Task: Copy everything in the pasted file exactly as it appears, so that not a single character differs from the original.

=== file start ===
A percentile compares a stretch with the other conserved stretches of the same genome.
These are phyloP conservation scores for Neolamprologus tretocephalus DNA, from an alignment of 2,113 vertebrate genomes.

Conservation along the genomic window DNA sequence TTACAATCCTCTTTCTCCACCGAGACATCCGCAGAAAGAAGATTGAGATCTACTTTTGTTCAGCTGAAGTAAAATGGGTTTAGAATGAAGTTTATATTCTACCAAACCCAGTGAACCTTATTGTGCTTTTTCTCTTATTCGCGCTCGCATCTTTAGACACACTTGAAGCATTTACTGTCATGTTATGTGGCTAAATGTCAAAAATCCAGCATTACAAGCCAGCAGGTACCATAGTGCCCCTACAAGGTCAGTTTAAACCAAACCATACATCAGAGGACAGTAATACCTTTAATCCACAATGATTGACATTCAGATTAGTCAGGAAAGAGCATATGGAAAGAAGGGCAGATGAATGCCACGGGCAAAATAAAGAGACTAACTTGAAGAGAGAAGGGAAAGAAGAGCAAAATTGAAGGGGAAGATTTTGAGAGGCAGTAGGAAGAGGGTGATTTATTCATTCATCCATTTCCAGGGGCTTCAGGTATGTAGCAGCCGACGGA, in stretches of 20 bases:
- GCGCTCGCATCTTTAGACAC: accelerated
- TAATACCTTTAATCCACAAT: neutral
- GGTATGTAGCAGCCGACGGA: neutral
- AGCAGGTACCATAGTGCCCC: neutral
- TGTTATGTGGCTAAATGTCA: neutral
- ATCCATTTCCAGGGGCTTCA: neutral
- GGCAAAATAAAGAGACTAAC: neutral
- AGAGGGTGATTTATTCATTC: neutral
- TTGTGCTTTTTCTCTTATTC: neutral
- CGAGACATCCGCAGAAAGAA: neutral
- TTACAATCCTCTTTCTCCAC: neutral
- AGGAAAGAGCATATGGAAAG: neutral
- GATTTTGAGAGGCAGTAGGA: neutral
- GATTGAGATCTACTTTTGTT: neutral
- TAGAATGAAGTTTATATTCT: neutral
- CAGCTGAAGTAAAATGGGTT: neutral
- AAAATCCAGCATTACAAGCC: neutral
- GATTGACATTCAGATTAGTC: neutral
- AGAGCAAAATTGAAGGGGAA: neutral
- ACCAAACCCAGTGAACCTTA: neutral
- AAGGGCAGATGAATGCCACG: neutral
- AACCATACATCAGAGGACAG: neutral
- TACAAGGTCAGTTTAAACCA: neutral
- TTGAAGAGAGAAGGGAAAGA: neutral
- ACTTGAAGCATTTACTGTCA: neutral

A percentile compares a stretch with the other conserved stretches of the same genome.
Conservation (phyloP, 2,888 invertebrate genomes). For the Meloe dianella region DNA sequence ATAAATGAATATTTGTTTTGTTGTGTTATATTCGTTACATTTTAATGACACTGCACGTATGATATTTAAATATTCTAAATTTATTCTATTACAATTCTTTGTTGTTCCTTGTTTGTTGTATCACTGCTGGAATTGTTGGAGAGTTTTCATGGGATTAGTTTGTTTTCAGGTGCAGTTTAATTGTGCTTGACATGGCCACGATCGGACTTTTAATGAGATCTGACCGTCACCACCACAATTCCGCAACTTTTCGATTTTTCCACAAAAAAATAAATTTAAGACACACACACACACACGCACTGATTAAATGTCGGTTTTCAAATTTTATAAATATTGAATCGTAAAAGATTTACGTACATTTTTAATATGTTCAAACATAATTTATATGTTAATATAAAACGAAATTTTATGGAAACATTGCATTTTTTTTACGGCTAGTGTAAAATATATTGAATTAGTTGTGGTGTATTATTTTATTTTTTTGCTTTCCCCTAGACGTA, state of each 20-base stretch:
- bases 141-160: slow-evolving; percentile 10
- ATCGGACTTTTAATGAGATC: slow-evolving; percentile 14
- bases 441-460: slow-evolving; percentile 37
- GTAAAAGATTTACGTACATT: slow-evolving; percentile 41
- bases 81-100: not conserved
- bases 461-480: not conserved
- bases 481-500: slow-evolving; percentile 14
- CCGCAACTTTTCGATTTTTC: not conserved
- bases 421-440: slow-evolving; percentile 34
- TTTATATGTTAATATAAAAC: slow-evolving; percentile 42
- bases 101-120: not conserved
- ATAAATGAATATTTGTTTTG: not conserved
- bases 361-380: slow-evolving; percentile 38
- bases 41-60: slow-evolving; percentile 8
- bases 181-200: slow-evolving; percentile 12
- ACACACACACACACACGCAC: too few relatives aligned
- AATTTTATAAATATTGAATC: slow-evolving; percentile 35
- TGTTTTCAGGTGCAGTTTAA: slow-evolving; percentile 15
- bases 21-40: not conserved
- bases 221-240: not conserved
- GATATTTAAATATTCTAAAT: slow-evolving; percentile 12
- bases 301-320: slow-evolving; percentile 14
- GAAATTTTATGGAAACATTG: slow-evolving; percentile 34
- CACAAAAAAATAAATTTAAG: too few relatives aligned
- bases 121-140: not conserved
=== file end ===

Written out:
A percentile compares a stretch with the other conserved stretches of the same genome.
These are phyloP conservation scores for Neolamprologus tretocephalus DNA, from an alignment of 2,113 vertebrate genomes.

Conservation along the genomic window DNA sequence TTACAATCCTCTTTCTCCACCGAGACATCCGCAGAAAGAAGATTGAGATCTACTTTTGTTCAGCTGAAGTAAAATGGGTTTAGAATGAAGTTTATATTCTACCAAACCCAGTGAACCTTATTGTGCTTTTTCTCTTATTCGCGCTCGCATCTTTAGACACACTTGAAGCATTTACTGTCATGTTATGTGGCTAAATGTCAAAAATCCAGCATTACAAGCCAGCAGGTACCATAGTGCCCCTACAAGGTCAGTTTAAACCAAACCATACATCAGAGGACAGTAATACCTTTAATCCACAATGATTGACATTCAGATTAGTCAGGAAAGAGCATATGGAAAGAAGGGCAGATGAATGCCACGGGCAAAATAAAGAGACTAACTTGAAGAGAGAAGGGAAAGAAGAGCAAAATTGAAGGGGAAGATTTTGAGAGGCAGTAGGAAGAGGGTGATTTATTCATTCATCCATTTCCAGGGGCTTCAGGTATGTAGCAGCCGACGGA, in stretches of 20 bases:
- GCGCTCGCATCTTTAGACAC: accelerated
- TAATACCTTTAATCCACAAT: neutral
- GGTATGTAGCAGCCGACGGA: neutral
- AGCAGGTACCATAGTGCCCC: neutral
- TGTTATGTGGCTAAATGTCA: neutral
- ATCCATTTCCAGGGGCTTCA: neutral
- GGCAAAATAAAGAGACTAAC: neutral
- AGAGGGTGATTTATTCATTC: neutral
- TTGTGCTTTTTCTCTTATTC: neutral
- CGAGACATCCGCAGAAAGAA: neutral
- TTACAATCCTCTTTCTCCAC: neutral
- AGGAAAGAGCATATGGAAAG: neutral
- GATTTTGAGAGGCAGTAGGA: neutral
- GATTGAGATCTACTTTTGTT: neutral
- TAGAATGAAGTTTATATTCT: neutral
- CAGCTGAAGTAAAATGGGTT: neutral
- AAAATCCAGCATTACAAGCC: neutral
- GATTGACATTCAGATTAGTC: neutral
- AGAGCAAAATTGAAGGGGAA: neutral
- ACCAAACCCAGTGAACCTTA: neutral
- AAGGGCAGATGAATGCCACG: neutral
- AACCATACATCAGAGGACAG: neutral
- TACAAGGTCAGTTTAAACCA: neutral
- TTGAAGAGAGAAGGGAAAGA: neutral
- ACTTGAAGCATTTACTGTCA: neutral

A percentile compares a stretch with the other conserved stretches of the same genome.
Conservation (phyloP, 2,888 invertebrate genomes). For the Meloe dianella region DNA sequence ATAAATGAATATTTGTTTTGTTGTGTTATATTCGTTACATTTTAATGACACTGCACGTATGATATTTAAATATTCTAAATTTATTCTATTACAATTCTTTGTTGTTCCTTGTTTGTTGTATCACTGCTGGAATTGTTGGAGAGTTTTCATGGGATTAGTTTGTTTTCAGGTGCAGTTTAATTGTGCTTGACATGGCCACGATCGGACTTTTAATGAGATCTGACCGTCACCACCACAATTCCGCAACTTTTCGATTTTTCCACAAAAAAATAAATTTAAGACACACACACACACACGCACTGATTAAATGTCGGTTTTCAAATTTTATAAATATTGAATCGTAAAAGATTTACGTACATTTTTAATATGTTCAAACATAATTTATATGTTAATATAAAACGAAATTTTATGGAAACATTGCATTTTTTTTACGGCTAGTGTAAAATATATTGAATTAGTTGTGGTGTATTATTTTATTTTTTTGCTTTCCCCTAGACGTA, state of each 20-base stretch:
- bases 141-160: slow-evolving; percentile 10
- ATCGGACTTTTAATGAGATC: slow-evolving; percentile 14
- bases 441-460: slow-evolving; percentile 37
- GTAAAAGATTTACGTACATT: slow-evolving; percentile 41
- bases 81-100: not conserved
- bases 461-480: not conserved
- bases 481-500: slow-evolving; percentile 14
- CCGCAACTTTTCGATTTTTC: not conserved
- bases 421-440: slow-evolving; percentile 34
- TTTATATGTTAATATAAAAC: slow-evolving; percentile 42
- bases 101-120: not conserved
- ATAAATGAATATTTGTTTTG: not conserved
- bases 361-380: slow-evolving; percentile 38
- bases 41-60: slow-evolving; percentile 8
- bases 181-200: slow-evolving; percentile 12
- ACACACACACACACACGCAC: too few relatives aligned
- AATTTTATAAATATTGAATC: slow-evolving; percentile 35
- TGTTTTCAGGTGCAGTTTAA: slow-evolving; percentile 15
- bases 21-40: not conserved
- bases 221-240: not conserved
- GATATTTAAATATTCTAAAT: slow-evolving; percentile 12
- bases 301-320: slow-evolving; percentile 14
- GAAATTTTATGGAAACATTG: slow-evolving; percentile 34
- CACAAAAAAATAAATTTAAG: too few relatives aligned
- bases 121-140: not conserved